Louis Anquetin was born in 1861, northwest of Paris in Etrepagny. At the age of 11, he was enrolled at the Lycee Pierre Corneille in Rouen, from which he graduated in 1880. Anquetin moved to Paris in 1882 and entered the studio of Leon Bonnat, where he met and collaborated with Henri Toulouse-Lautrec. The following year they both moved to the studio of Fernand Cormon, where Anquetin befriended Emile Bernard and Vincent Van Gogh; here he fell under the influence of the Impressionist style.
In the late 1880s, alongside Bernard, Anquetin developed a new method of painting termed Cloisonnisme. Characteristically known for strong black contour outlines and flat areas of colour, it was partly inspired by the Japanese wood block prints and stained glass. The term was coined by art critic Edouard Dujardin after seeing their work in 1888. Although it earned him both fame and acclaim in Paris, with his work influencing fellow avant-garde contemporaries, Anquetin departed from this style by the early 1890s.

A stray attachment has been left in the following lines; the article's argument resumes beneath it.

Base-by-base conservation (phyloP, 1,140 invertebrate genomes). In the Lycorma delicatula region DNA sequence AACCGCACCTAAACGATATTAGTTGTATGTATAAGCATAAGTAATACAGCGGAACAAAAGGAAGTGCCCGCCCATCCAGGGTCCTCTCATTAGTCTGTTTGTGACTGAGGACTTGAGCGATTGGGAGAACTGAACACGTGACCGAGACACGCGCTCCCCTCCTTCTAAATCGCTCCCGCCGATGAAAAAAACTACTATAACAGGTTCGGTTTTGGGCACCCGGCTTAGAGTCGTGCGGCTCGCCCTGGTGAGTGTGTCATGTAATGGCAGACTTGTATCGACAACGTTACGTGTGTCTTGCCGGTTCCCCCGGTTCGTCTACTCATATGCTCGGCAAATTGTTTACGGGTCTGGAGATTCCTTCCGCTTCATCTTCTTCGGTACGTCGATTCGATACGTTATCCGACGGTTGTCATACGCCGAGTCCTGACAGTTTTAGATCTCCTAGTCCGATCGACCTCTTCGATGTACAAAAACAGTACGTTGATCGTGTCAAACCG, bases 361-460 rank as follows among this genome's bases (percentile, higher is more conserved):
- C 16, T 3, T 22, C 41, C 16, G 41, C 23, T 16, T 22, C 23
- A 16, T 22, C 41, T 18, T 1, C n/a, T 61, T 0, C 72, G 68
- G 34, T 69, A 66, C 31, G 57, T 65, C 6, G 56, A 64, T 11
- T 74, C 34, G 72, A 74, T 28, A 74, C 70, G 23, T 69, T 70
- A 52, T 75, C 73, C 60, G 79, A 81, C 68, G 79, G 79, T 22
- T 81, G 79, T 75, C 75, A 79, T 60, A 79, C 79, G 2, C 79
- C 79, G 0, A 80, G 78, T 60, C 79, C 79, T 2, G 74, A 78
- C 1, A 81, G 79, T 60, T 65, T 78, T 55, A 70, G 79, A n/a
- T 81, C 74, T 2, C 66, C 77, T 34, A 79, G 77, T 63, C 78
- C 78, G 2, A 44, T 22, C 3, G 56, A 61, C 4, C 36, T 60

In 1894, Anquetin travelled to Belgium and Holland with Toulouse-Lautrec and Joseph Albert. There he saw the works of Peter Paul Rubens and Rembrandt van Rijn, influencing him to make a complete turn in his career by rejecting modern art and turning to classicism. From 1894 to 1896, he studied anatomy and began experimenting with oil techniques, trying to resemble the methods of the old masters. He eventually fell from the public eye after abandoning the modern movements. He wrote a book on the artist Rubens, which was published in 1924. Anquetin died in Paris in 1932. By this time, he was almost forgotten.
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